would in normal fiction.
This is one of this nitpicking things that no two people will will likely
agree upon. How you map out your story 'should' be based on your story.
Here is where development experience comes in handy. If you've ever
written a system that included a team of coders and lasted for a fairly
long period of time, you'll understand the value of a 'design'.
When we get an idea for a game, the urge to start coding can be
overwhelming. I'm struggling with this right now with the game I'm
building. The problem is that you need to write the _whole_ story out
If you write the story first, have an appendix for puzzle ideas, an
appendix for specific locations that are 'necessary', then you'll start
to 'see' your map.
If you do this, you'll be left with a very specific set of locations that
you then can adjoin with a simple hallway or path here and there for
continuity. Actually, Spellbreaker is a _perfect_ example of this,
because it solved the continuity and geographic problem by creating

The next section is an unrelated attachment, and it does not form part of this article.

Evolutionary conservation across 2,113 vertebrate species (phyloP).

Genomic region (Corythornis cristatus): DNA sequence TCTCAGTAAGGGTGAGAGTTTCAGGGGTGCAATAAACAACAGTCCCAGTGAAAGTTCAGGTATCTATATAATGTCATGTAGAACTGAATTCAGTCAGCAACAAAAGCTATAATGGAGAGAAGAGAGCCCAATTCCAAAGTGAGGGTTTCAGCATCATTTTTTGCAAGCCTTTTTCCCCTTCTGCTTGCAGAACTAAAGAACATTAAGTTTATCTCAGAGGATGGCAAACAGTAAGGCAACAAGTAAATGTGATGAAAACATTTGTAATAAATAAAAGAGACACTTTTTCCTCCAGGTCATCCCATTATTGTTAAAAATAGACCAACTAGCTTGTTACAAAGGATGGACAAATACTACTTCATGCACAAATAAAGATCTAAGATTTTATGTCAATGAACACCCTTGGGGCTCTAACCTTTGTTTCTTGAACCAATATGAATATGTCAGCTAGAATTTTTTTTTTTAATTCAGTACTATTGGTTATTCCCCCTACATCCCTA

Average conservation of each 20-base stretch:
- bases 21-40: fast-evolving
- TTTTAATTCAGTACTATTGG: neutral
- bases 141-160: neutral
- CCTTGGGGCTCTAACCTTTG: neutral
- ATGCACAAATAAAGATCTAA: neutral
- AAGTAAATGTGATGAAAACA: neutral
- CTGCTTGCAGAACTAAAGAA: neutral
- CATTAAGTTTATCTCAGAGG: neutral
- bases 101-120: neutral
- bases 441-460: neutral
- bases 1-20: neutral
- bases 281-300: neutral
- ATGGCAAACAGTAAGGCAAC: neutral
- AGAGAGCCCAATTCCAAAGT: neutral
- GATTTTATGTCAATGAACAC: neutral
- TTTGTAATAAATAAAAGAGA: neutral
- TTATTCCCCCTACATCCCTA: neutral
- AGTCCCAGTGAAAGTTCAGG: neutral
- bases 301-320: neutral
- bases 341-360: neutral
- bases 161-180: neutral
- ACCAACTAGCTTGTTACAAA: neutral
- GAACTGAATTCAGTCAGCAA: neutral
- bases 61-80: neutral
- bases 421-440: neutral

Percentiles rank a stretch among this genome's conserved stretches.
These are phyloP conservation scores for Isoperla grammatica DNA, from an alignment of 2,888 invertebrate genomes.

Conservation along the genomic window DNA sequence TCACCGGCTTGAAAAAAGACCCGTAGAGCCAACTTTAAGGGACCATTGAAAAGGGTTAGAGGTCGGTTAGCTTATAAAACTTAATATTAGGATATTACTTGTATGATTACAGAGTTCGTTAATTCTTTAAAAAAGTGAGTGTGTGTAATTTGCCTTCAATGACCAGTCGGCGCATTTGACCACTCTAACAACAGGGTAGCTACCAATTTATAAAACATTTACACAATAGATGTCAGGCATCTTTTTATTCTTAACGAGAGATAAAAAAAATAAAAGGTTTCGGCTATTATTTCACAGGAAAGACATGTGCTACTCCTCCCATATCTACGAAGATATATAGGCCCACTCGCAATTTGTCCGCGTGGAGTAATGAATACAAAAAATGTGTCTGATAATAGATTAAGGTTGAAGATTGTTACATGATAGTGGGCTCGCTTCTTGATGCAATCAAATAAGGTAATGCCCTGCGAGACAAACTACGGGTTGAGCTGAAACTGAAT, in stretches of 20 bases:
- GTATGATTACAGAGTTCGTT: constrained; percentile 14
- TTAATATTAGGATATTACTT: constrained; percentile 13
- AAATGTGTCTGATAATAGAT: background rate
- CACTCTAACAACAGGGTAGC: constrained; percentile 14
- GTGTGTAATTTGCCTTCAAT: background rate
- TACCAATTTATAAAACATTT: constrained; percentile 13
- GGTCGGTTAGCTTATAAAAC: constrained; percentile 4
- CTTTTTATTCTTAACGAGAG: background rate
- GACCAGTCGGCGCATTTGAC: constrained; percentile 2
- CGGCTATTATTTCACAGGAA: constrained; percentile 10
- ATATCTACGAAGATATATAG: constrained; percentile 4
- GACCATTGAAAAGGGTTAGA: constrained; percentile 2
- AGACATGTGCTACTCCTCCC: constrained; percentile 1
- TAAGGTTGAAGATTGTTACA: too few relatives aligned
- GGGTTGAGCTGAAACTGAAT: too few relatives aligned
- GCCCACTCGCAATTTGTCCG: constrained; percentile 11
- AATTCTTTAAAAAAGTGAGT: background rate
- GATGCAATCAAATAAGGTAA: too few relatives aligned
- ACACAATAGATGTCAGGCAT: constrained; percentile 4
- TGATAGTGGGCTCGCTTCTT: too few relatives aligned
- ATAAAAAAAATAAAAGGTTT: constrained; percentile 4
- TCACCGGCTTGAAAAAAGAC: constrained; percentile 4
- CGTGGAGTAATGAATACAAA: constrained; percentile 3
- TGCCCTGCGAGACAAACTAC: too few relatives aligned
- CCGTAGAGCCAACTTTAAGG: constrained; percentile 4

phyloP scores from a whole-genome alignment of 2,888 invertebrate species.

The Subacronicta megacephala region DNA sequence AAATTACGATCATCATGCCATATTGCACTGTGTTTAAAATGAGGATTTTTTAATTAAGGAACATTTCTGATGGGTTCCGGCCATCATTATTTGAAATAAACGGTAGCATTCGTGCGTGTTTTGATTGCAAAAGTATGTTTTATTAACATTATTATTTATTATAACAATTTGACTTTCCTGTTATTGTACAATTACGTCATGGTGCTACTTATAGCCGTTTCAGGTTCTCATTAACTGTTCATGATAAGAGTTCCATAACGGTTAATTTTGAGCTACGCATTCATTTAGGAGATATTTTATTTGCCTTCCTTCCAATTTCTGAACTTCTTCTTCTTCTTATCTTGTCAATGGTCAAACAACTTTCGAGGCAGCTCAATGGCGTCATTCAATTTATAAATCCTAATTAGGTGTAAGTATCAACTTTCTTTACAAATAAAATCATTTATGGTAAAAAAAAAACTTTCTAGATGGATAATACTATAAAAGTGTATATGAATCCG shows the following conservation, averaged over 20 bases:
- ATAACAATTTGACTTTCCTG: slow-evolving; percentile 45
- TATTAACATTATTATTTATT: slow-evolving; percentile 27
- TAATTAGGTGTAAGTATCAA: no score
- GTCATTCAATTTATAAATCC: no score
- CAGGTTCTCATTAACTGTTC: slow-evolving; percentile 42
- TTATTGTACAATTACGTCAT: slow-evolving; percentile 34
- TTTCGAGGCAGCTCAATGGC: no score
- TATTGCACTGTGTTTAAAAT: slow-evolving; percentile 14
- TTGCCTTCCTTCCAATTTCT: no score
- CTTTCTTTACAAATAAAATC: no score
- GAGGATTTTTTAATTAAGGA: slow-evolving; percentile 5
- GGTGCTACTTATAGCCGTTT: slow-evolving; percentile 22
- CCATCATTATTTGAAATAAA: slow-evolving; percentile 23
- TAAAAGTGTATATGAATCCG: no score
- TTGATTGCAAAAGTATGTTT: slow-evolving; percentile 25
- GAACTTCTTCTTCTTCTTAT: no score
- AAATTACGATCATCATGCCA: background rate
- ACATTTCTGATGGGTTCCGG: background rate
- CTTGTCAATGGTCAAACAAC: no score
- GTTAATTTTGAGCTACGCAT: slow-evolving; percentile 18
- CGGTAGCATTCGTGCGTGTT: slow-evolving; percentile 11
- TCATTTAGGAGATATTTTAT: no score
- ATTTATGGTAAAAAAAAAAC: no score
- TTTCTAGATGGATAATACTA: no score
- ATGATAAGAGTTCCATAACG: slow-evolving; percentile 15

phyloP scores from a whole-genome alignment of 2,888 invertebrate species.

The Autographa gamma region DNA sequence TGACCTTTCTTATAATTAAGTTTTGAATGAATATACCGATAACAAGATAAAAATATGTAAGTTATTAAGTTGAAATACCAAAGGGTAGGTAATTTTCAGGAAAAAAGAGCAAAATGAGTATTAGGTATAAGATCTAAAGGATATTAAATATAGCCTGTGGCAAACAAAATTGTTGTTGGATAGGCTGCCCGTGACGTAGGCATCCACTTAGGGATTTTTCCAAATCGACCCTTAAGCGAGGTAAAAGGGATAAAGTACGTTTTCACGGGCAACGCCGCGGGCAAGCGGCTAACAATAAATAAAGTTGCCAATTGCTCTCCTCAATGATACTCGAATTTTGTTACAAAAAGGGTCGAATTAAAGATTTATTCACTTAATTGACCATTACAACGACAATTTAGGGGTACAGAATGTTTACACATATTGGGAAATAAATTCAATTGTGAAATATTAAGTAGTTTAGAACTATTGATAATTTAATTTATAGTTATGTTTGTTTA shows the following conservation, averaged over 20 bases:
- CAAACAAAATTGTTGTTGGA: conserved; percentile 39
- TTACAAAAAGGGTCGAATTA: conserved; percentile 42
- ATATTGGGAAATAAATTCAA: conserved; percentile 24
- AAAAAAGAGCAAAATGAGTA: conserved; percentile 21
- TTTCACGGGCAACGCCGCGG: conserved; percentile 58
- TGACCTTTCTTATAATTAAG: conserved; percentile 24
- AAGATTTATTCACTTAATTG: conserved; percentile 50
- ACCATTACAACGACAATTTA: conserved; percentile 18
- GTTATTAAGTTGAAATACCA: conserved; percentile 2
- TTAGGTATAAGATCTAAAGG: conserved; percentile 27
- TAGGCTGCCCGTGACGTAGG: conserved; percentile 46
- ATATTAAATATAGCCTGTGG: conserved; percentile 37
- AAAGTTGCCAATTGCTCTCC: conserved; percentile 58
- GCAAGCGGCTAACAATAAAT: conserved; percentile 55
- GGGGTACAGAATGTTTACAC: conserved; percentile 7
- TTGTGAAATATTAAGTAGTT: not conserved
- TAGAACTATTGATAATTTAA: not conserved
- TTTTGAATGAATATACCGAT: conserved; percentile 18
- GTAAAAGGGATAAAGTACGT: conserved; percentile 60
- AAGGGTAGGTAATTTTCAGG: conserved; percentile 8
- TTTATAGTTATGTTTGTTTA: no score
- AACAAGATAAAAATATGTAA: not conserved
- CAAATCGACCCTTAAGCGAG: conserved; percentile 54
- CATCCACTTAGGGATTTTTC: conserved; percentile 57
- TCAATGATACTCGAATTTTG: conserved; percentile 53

puzzles around getting to each locale of the story, but it did _not_
create a slew of locations to 'physically' demonstrate the size of the
land. Despite the lack of physical adjoining locations, Spellbreaker left
you with the 'feeling' of being a large (geographically) game.
This is why we have yet (IMHO) to acheive anything on the level of
Infocom. They almost _never_ put a location into a story without
something important mentioned the location description. They _always_
gave you clues in each description.
To me, this is analogous to any chapter and verse about writing a short